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Idolatry


There may be more idolatry in institutional Christianity than in the pagan world.

The Old Testament is full of stories about God's people being drawn away from genuine faith, into following the idolatrous practices of nearby tribes. Usually the problem came from trying too hard to 'relate' to neighbours, as happened with Solomon and his pagan wives. (1 Kings 11:1-4)

Such idolatry has continued most dramatically in modern times in the Catholic church, with its veneration of religious statues and trinkets.

However, there are a few New Testament arguments in favour of a softer line on people from other religions who practice idolatry.

No. 1: Jesus is silent on the subject of idolatry. He himself favoured 'relating' to sinners.

No. 2: Though the early church retained two fundamental Old Testament rules (against fornication and idolatry--Acts 21:25), Paul says that, if overly religious people are not looking, we can accept gifts of food from people who are idol-worshippers without feeling guilty about it. (1 Corinthians 10:25-29)

No. 3: The New Testament re-defines idolatry as covetousness (Colossians 3:5, Ephesians 5:5, Matthew 6:24) So the sin is not in relating to someone whose idea of God is still primitive, so much as it is in pandering to that ignorance in such a way as to make money from it. On this basis, the Catholic Church is still guilty, because it has made a business out of peddling religious junk.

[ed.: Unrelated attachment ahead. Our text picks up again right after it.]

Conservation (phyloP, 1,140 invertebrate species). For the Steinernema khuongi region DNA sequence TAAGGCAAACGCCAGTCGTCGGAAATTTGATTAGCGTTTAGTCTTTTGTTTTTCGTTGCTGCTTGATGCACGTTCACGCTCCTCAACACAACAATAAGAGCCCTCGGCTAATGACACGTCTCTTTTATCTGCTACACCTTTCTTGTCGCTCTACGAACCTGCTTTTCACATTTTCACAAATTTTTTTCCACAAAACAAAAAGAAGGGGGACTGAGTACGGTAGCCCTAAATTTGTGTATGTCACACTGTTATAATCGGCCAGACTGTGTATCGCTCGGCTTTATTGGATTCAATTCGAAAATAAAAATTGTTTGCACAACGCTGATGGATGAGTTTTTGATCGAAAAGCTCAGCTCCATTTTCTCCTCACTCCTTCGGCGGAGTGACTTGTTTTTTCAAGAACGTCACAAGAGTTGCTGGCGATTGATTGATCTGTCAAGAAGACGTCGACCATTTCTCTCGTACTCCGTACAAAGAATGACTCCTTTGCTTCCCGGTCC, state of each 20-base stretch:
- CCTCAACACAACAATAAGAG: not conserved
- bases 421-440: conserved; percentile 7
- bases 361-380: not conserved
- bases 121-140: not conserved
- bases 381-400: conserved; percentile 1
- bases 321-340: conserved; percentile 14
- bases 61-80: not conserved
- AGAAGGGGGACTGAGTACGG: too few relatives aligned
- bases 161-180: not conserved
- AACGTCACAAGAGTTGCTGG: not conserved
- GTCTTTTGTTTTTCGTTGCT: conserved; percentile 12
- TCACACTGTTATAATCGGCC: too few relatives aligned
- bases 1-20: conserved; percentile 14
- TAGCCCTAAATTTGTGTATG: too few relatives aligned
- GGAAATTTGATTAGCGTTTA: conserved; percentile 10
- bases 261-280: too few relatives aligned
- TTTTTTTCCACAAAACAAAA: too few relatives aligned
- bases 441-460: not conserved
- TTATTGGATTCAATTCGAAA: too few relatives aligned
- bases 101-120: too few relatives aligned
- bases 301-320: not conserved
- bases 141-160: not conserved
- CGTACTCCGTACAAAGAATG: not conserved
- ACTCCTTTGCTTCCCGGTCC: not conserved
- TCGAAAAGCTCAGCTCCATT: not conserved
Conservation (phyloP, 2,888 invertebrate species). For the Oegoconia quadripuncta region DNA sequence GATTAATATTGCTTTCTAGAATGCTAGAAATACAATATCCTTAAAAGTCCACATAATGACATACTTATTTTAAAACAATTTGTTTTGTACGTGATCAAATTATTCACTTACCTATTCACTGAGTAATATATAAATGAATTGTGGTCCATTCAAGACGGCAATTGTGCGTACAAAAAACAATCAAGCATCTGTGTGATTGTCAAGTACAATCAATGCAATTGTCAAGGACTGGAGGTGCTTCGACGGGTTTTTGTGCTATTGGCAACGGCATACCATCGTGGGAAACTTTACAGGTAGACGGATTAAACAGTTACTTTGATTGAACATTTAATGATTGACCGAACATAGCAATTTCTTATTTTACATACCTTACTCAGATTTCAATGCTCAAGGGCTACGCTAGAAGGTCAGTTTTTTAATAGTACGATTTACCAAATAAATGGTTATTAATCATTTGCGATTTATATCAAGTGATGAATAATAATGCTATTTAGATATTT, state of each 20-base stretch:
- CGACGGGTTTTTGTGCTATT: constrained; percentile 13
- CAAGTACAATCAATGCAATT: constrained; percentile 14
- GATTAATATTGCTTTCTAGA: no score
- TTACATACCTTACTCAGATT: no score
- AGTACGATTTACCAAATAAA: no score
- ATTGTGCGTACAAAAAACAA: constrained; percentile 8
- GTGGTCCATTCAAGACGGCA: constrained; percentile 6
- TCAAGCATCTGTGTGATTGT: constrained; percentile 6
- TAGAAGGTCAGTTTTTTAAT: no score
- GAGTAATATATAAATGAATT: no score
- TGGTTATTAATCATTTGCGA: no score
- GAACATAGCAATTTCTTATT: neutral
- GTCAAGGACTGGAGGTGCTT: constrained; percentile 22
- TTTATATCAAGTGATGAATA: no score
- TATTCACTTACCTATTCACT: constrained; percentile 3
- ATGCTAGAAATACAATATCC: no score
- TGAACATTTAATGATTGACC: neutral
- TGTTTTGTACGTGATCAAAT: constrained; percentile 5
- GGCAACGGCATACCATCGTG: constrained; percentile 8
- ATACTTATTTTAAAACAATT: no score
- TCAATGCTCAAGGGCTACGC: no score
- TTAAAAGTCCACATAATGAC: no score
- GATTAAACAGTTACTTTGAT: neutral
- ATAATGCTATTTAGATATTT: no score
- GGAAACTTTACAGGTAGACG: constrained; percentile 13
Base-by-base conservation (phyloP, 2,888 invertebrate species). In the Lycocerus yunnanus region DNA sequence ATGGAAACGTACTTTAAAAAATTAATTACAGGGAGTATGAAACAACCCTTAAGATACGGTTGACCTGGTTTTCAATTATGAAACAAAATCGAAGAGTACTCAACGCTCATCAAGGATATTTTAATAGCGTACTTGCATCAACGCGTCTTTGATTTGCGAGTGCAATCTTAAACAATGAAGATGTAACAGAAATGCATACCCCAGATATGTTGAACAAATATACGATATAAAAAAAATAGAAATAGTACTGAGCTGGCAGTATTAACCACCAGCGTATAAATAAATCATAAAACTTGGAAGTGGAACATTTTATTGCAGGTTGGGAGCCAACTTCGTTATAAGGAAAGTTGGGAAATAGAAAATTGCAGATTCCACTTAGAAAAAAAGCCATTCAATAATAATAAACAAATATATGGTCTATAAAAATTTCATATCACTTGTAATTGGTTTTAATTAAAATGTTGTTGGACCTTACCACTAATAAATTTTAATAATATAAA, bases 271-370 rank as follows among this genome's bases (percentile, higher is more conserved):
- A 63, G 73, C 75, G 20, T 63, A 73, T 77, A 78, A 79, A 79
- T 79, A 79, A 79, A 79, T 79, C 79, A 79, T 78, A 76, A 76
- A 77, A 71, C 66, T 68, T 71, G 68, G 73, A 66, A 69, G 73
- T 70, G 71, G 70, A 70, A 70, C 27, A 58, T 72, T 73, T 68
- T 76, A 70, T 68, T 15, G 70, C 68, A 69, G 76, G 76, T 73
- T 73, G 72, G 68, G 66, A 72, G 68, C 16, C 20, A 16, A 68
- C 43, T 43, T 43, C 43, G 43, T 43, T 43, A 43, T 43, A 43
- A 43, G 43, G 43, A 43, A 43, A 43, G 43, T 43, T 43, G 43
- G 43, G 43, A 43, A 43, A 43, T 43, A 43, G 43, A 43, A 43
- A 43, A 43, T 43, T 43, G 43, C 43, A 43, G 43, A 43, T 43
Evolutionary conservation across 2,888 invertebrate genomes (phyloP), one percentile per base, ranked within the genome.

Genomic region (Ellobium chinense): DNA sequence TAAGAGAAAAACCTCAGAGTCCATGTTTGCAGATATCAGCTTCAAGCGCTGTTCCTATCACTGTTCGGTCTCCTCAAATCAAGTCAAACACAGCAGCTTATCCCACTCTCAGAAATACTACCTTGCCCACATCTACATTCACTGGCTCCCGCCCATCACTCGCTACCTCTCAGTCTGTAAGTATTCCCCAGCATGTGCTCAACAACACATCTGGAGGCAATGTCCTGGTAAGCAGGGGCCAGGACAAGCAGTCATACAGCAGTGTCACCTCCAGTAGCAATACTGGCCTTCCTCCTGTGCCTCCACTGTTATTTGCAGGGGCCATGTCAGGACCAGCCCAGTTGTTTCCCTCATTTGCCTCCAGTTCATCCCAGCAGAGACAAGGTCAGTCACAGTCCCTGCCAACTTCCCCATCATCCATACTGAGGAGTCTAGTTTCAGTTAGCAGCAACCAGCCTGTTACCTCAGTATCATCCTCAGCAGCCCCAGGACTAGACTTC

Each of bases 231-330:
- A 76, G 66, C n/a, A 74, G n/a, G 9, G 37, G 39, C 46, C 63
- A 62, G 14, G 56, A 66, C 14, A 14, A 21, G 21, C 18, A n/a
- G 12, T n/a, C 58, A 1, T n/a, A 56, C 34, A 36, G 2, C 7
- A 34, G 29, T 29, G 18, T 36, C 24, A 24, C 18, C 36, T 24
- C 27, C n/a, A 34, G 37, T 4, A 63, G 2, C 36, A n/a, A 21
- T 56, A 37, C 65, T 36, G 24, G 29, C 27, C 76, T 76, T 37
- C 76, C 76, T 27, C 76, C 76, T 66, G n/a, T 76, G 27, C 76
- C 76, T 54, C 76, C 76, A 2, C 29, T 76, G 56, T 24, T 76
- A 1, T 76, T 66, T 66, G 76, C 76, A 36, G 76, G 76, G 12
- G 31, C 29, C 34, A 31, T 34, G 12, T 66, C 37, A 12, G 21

But PIdolatryrotestants are also guilty. The prosperity gospel, which teaches people to use God to become rich, is probably the fastest growing religion in the world today. Very few denominations have not succumbed to it, and even fewer have dared to dissociate themselves from anyone who does. In an effort to 'relate' to other Christians, those who are not teaching the prosperity doctrine are at least tolerating it. It could cost them dearly to condemn this heresy; and so most just make token complaints about it while continuing to turn a blind eye to it.

A sincere Hindu who is seriously trying to express love to God by placing gifts in front of an idol deserves more patience than these greedy rip-off merchants in the so-called Christian faith. But, while there are plenty who are prepared to condemn Hindus and people of other pagan religions for their idolatry, there is hardly anyone prepared to take a real stand against covetousness within the ranks of professing Christians.

(See also Relating vs Compromise.)

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